Lotus seeks worship space

As religious groups on campus grow in size and number, some students looking for a place to pray or meditate may find themselves without a regular meeting place.

“The University is very aware that [lack of space] is a huge problem,” Yale University Chaplain Frederick Streets said Thursday.

Space problems have been on the rise for religious groups around campus, Streets said. Many Christian groups do not have a regular place to hold their meetings, he said. Lotus, one of Yale’s Buddhist societies, is the most recent group worrying about where they will be meeting next year.

“It’ll all be resolved, but it’s just frustrating that we have to resolve it,” Lotus co-founder Ravenna Michalsen GRD ’08 said.

Lotus members have been practicing their faith in Trumbull College’s art space for the past five years, Michalsen said. The group, which holds three meetings a week, first encountered space problems this year, she said.

In the past, other groups have also faced problems securing space in which to worship. Jewish students did not have a permanent place to gather before the Slifka Center was built, Streets said, and Muslim students went a long time without a place to pray on campus — a situation remedied a week before the terrorist attacks of Sept. 11, 2001 when the Chaplain’s Office dedicated the chapel in the Bingham Hall basement to Muslim student use.

Streets said some groups of Christian students have struggled to find a permanent spot for prayer.

“One time they’re in a college, another time they’re in a classroom,” he said.

Michalsen said she thought that Lotus had reserved a Trumbull room for their meetings, but the art students told her Lotus did not have priority.

“We’ve had a couple of run-ins with art openings which never happened before,” Michalsen said.

Trumbull student and Lotus member Christopher Ornelas ’07 said Debbie Rueb, the senior administrative assistant to Trumbull’s Master, told him that Lotus could not reserve the room.

“She told me the art space was primarily for art and any student asking for it that night for that purpose had precedent,” he said.

Rueb declined to comment.

Ornelas said he was surprised by the sudden change in Lotus’ relationship with Trumbull. Lotus has scheduled a meeting with Trumbull Master Janet Henrich for next fall to see what resolution can be reached, he said.

One possible solution for the future, Ornelas said, would be to create a room for Lotus when Trumbull is renovated in 2005-2006.

“I’m hoping with the renovation of the college, I could talk to Master Henrich as to creating a space for Lotus,” he said.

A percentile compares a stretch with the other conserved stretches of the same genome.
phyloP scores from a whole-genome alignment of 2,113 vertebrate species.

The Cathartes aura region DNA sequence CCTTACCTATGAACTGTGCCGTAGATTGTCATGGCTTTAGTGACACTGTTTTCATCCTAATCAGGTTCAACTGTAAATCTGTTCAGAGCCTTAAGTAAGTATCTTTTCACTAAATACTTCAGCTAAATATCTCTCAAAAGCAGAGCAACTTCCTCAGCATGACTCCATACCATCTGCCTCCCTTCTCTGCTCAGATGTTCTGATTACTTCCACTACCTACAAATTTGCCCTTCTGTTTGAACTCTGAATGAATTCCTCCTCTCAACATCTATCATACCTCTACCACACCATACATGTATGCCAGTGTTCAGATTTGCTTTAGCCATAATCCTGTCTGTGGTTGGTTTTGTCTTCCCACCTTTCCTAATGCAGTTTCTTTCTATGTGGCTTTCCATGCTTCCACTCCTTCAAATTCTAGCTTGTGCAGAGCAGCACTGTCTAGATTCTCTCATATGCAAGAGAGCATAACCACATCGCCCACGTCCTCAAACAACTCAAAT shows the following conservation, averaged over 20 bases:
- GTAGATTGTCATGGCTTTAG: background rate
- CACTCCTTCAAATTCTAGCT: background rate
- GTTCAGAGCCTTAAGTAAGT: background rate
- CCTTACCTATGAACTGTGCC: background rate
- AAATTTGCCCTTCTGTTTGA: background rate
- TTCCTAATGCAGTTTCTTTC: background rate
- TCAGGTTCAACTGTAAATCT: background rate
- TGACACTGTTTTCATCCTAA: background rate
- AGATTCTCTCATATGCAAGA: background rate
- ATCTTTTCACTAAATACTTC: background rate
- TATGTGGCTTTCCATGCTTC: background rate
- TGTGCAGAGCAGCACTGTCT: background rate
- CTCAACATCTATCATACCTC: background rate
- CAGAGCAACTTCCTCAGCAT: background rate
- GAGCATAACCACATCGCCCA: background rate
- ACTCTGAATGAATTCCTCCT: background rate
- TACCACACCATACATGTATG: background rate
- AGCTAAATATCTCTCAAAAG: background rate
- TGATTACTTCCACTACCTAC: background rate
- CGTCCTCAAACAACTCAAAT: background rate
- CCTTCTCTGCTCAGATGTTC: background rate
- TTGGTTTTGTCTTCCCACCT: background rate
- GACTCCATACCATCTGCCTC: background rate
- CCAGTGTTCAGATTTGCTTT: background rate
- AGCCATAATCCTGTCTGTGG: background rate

Henrich was unavailable for comment.

Michalsen said Lotus member Christen Martosella ’06 successfully led an effort to designate a room in Silliman for meditation. But Michalsen said Lotus was turned down when they asked to host a retreat there.

Martosella is a copy staffer for the Yale Daily News.

If they are not able to reach an agreement with Trumbull, Michalsen said, the group will most likely move to graduate student space. She said the move would mean that undergraduates could not access the space on their own.

Streets said the space problem stems from the use of “sacred space” for other, nonreligious events. Often, talks and lectures are held in the same rooms used for worship. Battell Chapel alone hosted over 350 events last year, he said.

Streets said the Chaplain’s Office would be happy to help Lotus find another regular meeting place.

“The Chaplain’s Office will certainly try and see if we can help,” he said.

But the Chaplain’s Office, Streets said, can only function by supporting a group’s request.

“Other than what groups negotiate on their own, all we can do is respond,” he said.

The University is working to provide more space for groups on campus, but too little space will continue to be a problem for some time, Streets said.

— Allison Stern contributed to this report.

A member of Lotus, one of the Buddhist societies on campus, sets up for a meditation session in the art space in Trumbull College, where the group has traditionally met. However, it has had problems with reserving a regular space for its thrice-weekly meditations, and is seeking a permanent location for worship.
Cody Dashiell-Earp
A member of Lotus, one of the Buddhist societies on campus, sets up for a meditation session in the art space in Trumbull College, where the group has traditionally met. However, it has had problems with reserving a regular space for its thrice-weekly meditations, and is seeking a permanent location for worship.

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